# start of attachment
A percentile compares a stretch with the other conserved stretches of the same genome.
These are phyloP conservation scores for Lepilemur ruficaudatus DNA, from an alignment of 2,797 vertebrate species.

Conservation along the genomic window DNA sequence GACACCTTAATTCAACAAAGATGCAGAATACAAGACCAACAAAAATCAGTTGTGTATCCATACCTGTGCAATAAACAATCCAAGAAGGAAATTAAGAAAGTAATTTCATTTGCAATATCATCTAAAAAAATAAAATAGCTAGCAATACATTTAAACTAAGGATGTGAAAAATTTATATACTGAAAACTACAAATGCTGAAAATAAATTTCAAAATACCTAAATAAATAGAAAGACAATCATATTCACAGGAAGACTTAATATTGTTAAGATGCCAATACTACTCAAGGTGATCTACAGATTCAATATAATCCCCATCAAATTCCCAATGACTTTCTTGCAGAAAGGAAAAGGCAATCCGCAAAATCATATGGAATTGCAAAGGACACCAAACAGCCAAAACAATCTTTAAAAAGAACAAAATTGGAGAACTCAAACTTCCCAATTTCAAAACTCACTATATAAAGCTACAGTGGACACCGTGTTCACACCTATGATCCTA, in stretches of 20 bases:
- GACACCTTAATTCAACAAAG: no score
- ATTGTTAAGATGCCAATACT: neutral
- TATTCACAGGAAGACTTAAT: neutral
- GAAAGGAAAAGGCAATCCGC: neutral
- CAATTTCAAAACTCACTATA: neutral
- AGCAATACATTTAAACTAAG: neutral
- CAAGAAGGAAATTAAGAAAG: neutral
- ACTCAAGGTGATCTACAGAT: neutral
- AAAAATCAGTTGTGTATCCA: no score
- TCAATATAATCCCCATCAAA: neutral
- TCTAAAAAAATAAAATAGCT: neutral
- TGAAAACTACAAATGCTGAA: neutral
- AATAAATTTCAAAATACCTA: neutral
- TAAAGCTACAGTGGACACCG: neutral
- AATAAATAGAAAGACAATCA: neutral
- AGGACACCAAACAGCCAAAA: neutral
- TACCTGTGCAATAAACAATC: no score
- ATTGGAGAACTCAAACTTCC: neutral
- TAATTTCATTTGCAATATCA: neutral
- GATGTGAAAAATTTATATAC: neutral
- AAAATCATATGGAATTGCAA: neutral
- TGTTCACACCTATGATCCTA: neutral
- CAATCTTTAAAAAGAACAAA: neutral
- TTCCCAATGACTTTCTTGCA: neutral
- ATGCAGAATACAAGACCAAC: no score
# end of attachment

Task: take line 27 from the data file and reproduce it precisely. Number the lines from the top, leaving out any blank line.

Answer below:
- TTCCCAATGACTTTCTTGCA: neutral